Publication Announcement – Southwestern Pithouse Communities, AD 200-900
Pithouses are the earliest identifiable domestic architecture in many areas of the world, and can provide insights into the origins of communities—a fundamental component of past and present societies. In this book, Lisa Young and Sarah Herr invite archaeologists to explore the development of communities using information from pithouse sites in the American Southwest. http://www.uapress.arizona.edu/Books/bid2355.htm
Carrizo Plain District Named National Historic Landmark
National Park Service Director Jonathan B. Jarvis announced the designation of Carrizo Plain Archeological District in California as a National Historic Landmark. The Carrizo Plain Archeological District represents a unique concentration of precontact sites, art and artifacts. Anthropologists, archeologists, artists, and novelists have all recognized the outstanding significance of this important archeological district for almost a century. Overall, the district itself contains 100 contributing sites. These include rock art panels and motifs, village midden deposits, quarries, and rock cairns. Eighteen of the properties are pictograph sites; these represent what is probably one of the largest and best concentrations of painted rock art in the U.S. http://www.atascaderonews.com/v2_news_articles.php?heading=0&story_id=4863&page=72
Call for Nominations, Arizona Governor’s Awards in Public Archaeology and Historic Preservation
The Governor’s Archaeology Advisory Commission (Commission) is sponsoring its 26th annual “Awards in Public Archaeology.” The Commission is a statutory board that advises the State Historic Preservation Officer on issues of relevance to Arizona archaeology. The Awards are presented to individuals, organizations, and/or programs that have significantly contributed to the protection and preservation of, and education about, Arizona’s non-renewable archaeological resources. https://www.archaeologysouthwest.org/sat/gaac_2012_awards_pa.pdf
Field School Announcement – Arizona
The University of Arizona School of Anthropology will be conducting its second field season at Rock Art Ranch during the first summer session of 2012 (June 4 through July 6) for undergraduate and graduate students at all skill levels.The participants will learn both archaeological survey and excavation techniques. For survey, participants will learn site identification, location and mapping using GPS; artifact identification, collection and processing; soil and plant identification; and artifact analysis and sourcing. http://anthropology.arizona.edu/node/722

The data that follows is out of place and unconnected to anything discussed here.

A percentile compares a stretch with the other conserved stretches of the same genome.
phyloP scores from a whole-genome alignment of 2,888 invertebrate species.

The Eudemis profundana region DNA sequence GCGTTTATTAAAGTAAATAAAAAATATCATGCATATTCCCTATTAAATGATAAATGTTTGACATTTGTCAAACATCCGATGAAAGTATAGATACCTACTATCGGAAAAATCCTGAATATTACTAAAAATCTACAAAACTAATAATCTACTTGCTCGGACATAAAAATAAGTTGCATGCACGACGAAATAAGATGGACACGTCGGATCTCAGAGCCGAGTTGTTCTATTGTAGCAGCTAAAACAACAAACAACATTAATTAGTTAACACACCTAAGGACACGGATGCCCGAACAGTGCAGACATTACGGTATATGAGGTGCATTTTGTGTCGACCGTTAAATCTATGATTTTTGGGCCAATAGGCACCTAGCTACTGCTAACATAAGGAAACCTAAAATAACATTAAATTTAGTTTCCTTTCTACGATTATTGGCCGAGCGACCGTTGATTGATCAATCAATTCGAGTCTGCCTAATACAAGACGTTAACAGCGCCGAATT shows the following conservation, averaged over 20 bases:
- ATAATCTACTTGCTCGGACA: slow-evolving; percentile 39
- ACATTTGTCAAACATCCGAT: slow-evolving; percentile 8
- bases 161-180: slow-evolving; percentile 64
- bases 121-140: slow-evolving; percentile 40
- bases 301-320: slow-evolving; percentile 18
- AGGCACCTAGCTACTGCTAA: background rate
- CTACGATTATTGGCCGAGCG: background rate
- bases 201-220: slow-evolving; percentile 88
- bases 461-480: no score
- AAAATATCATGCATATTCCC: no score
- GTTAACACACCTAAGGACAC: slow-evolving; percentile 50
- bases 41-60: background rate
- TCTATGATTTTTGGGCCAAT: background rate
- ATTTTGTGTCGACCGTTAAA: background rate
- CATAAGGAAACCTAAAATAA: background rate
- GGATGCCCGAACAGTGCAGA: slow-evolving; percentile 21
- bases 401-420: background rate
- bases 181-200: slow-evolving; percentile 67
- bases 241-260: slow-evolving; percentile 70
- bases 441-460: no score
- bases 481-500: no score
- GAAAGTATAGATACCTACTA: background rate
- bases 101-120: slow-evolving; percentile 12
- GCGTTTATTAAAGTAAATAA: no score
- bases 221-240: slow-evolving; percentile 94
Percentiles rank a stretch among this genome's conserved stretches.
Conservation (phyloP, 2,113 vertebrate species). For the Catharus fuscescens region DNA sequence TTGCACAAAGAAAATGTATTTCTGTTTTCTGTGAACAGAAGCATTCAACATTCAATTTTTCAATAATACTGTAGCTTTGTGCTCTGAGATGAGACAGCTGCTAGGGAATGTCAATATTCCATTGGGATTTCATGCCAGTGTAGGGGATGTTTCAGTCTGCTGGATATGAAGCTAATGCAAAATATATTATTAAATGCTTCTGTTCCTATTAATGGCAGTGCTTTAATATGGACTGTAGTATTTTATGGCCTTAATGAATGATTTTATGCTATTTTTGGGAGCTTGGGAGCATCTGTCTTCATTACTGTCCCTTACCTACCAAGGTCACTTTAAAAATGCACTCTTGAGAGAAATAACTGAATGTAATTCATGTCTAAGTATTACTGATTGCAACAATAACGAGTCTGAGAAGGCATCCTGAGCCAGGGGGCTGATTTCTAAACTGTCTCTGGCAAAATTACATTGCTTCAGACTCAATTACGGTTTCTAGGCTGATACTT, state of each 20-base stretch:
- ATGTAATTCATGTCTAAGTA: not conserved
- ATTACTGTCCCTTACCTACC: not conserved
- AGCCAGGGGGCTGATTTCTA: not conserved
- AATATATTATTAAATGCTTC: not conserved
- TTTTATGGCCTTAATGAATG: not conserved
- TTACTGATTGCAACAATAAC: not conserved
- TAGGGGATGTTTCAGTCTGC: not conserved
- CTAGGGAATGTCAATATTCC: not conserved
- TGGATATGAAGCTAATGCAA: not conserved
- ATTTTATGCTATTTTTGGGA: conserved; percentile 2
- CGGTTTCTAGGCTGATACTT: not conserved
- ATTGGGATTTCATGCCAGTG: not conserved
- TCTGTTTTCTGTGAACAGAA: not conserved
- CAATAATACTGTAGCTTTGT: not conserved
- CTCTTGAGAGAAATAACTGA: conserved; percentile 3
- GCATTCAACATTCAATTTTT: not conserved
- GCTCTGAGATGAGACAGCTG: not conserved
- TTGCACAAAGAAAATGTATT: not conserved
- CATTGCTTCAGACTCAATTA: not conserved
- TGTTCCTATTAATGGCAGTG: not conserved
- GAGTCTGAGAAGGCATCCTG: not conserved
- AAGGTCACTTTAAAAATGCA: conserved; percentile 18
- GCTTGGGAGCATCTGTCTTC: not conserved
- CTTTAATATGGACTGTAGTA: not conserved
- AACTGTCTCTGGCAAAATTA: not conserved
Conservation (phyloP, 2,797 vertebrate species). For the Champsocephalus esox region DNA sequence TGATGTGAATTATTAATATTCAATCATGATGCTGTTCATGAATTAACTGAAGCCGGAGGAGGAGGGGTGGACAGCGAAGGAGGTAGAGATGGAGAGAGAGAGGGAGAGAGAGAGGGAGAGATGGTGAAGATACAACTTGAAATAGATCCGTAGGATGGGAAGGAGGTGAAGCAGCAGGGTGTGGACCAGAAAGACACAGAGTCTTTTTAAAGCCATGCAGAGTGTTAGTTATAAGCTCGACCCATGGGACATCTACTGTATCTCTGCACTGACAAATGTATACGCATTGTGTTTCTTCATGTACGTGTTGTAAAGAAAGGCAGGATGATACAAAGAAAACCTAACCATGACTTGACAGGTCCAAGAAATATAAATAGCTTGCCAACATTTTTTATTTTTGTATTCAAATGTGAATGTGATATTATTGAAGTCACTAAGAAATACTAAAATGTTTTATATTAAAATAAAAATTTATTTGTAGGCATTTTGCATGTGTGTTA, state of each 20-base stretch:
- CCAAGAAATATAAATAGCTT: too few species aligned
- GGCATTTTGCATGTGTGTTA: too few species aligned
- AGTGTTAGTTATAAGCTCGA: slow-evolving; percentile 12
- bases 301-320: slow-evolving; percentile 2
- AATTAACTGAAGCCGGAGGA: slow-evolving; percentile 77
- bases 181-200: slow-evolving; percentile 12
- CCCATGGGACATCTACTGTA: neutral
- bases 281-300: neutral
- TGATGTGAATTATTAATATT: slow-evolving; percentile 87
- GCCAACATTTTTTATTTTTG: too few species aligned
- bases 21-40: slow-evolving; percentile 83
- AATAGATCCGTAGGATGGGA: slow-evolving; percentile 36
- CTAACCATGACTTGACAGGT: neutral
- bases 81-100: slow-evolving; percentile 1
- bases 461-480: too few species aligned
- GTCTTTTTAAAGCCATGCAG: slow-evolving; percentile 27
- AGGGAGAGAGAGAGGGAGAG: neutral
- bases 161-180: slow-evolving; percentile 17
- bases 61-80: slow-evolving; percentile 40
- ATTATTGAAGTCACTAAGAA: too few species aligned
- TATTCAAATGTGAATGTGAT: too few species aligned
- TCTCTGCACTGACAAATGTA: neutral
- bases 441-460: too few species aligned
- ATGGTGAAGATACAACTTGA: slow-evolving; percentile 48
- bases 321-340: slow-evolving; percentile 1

Lecture Opportunity – Santa Fe
Southwest Seminars presents a talk by Dr. Norman Yoffee, Assyriologist and Editor, Cambridge World Archaeology, who will give a presentation titled: It Ain’t Necessarily So: What Happened in Mesopotamia and What Didn’t. Presented tonight, March 12 at 6pm at Hotel Santa Fe. Admission $12. Lecture given to honor and acknowledge The Office of Archaeological Studies/Museum of New Mexico.
Lecture Opportunity – Santa Fe
Southwest Seminars presents a talk by Dr. Jeffrey Long, Evolutionary Anthropologist and Professor, University of New Mexico, who will give a presentation titled: Our Genetic Stratigraphy: The Historical Record in Our Genomes. Presented on March 19 at 6pm at Hotel Santa Fe. Admission $12. Lecture given to honor and acknowledge The Archaeological Conservancy.
Lecture Opportunity – Tucson
At 7:30 pm, on 19 March at DuVal Auditorium (inside UMC) 1501 N. Campbell Ave, William Lipe will present “Before Lake Powell: Memories of Glen Canyon Archaeology.” This talk reviews some of the archaeological contributions of the Glen Canyon Archaeological Project, which was conducted prior to Lake Powell being filled in 1963. The talk also covers logistical challenges and political context of the project, since the flooding of Glen Canyon contributed to growth of the environmental movement at the time. It is illustrated with digitized versions of slides and film clips taken during the project.
Lecture Opportunity – Apache Junction
Explore the harvest of the desert with Native American Naturalist David Morris, Monday, March 19th, as part of AJUSD’s Arizona Lecture Series. Learn about the many uses of our desert plants and the biology that makes them useful. Some plants have provided for the people of the desert since prehistoric times. See how plants were used for food, construction, medicine and magic by examining the ethnobotany of the Sonoran Desert. http://www.goldcanyontoday.com/index.php?option=com_content&task=view&id=2266&Itemid=189
Thanks to Brian Kreimendahl for contributing to this week’s newsletter.